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Equations of motion ( vectors )

  1. Jun 6, 2013 #1
    1. The problem statement, all variables and given/known data

    Two particles move near the surface of the earth with u. acc 10 m/s^2 towards the ground . At the initial moment , the particles were located at one point in space and moved with velocities 3m/s and 4 m/s in opposite directions . Find the distance between the particles when their velocity vectors are mutually perpendicular .

    2. Relevant equations
    s = ut + 1/2 at^2


    3. The attempt at a solution

    the trajectory of the particles should form a half - ellipse .

    That's as far as i got , how should i relate the mutually perpendicular thing ??
     
  2. jcsd
  3. Jun 6, 2013 #2

    mfb

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    No.
    You can work with a homogeneous gravitational field here (same 10m/s^2 downwards everywhere). How do the paths look like? Can you write them as vectors?
     
  4. Jun 6, 2013 #3
    As they have the same origin and are moving in opposite directions , while one's velocity is greater under uniform gravitation , Their paths together should form a half ellipse . :/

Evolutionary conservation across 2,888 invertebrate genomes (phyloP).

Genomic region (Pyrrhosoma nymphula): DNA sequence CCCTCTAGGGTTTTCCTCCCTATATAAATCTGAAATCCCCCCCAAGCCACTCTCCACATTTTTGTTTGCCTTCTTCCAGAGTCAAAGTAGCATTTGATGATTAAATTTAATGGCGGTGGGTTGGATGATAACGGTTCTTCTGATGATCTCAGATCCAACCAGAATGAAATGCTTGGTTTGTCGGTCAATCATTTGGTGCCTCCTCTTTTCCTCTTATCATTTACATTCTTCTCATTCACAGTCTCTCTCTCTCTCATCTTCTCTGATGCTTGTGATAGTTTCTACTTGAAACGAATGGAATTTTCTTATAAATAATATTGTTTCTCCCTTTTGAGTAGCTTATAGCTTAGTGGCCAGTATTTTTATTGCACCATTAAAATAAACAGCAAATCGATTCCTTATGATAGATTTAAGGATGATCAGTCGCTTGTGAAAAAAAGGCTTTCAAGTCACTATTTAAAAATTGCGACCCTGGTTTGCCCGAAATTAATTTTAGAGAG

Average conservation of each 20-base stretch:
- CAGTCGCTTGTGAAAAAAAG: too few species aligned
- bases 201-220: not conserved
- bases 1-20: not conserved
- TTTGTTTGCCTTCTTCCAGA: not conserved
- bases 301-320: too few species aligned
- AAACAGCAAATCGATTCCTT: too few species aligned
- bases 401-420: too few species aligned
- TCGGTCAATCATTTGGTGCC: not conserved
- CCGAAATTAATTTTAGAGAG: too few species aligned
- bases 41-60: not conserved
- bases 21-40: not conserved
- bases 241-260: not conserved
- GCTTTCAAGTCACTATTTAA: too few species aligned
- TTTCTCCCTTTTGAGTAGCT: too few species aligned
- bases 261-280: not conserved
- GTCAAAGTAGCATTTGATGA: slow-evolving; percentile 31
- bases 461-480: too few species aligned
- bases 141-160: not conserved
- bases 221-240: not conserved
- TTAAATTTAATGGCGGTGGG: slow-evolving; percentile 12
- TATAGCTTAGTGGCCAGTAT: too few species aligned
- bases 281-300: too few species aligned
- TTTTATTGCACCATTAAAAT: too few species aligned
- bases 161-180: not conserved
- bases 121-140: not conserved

5. Jun 6, 2013 #4

    mfb

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    How does the path of the first object look like?
    How does the path of the second object look like?

    There is no way to combine them to a part of an ellipse, even if an ellipse can look a bit similar.
     
  6. Jun 6, 2013 #5
    so it will not form an ellipse , how should i solve this ?
     
  7. Jun 6, 2013 #6

    mfb

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    With the hints I gave in my posts?

    After time t, what are the horizontal and vertical velocities of the objects?
    What does "orthogonal" mean for vectors?
     
  8. Jun 6, 2013 #7
    Since there is no force in the horizontal direction,velocity changes only in the vertical direction.Assume after some time t they(velocity vectors) subtend some angles(α and β) with the horizontal.Since both the vectors should be perpendicular,derive a relation and solve.

    Hope this hepls
     
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